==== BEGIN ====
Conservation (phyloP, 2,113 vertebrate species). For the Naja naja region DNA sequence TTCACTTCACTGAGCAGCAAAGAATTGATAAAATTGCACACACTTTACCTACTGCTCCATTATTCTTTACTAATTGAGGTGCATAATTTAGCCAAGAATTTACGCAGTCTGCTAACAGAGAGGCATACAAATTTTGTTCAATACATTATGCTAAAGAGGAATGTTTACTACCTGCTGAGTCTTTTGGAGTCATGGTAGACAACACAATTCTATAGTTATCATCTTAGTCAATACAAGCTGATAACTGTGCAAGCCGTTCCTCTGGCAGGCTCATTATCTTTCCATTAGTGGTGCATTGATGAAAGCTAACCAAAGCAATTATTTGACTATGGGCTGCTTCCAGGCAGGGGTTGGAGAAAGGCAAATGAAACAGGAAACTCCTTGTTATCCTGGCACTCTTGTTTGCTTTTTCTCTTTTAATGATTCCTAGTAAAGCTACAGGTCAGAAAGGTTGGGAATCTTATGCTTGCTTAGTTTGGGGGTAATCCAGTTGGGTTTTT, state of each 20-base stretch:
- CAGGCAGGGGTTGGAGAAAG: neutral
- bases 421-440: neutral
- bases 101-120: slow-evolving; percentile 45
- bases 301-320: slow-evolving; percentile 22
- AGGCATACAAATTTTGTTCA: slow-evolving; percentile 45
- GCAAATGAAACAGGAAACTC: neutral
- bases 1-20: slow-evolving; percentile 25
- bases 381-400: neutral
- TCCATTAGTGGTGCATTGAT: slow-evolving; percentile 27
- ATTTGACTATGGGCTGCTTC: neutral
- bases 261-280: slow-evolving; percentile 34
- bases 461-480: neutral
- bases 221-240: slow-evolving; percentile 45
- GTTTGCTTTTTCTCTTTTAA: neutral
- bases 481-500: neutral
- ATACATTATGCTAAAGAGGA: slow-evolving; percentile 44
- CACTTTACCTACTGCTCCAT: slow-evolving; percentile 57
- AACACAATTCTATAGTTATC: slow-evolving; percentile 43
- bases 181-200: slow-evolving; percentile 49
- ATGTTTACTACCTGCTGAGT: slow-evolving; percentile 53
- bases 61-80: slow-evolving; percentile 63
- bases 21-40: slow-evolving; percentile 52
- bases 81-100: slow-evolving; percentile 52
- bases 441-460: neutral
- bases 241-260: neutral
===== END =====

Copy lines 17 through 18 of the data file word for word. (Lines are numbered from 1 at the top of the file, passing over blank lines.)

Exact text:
- ATACATTATGCTAAAGAGGA: slow-evolving; percentile 44
- CACTTTACCTACTGCTCCAT: slow-evolving; percentile 57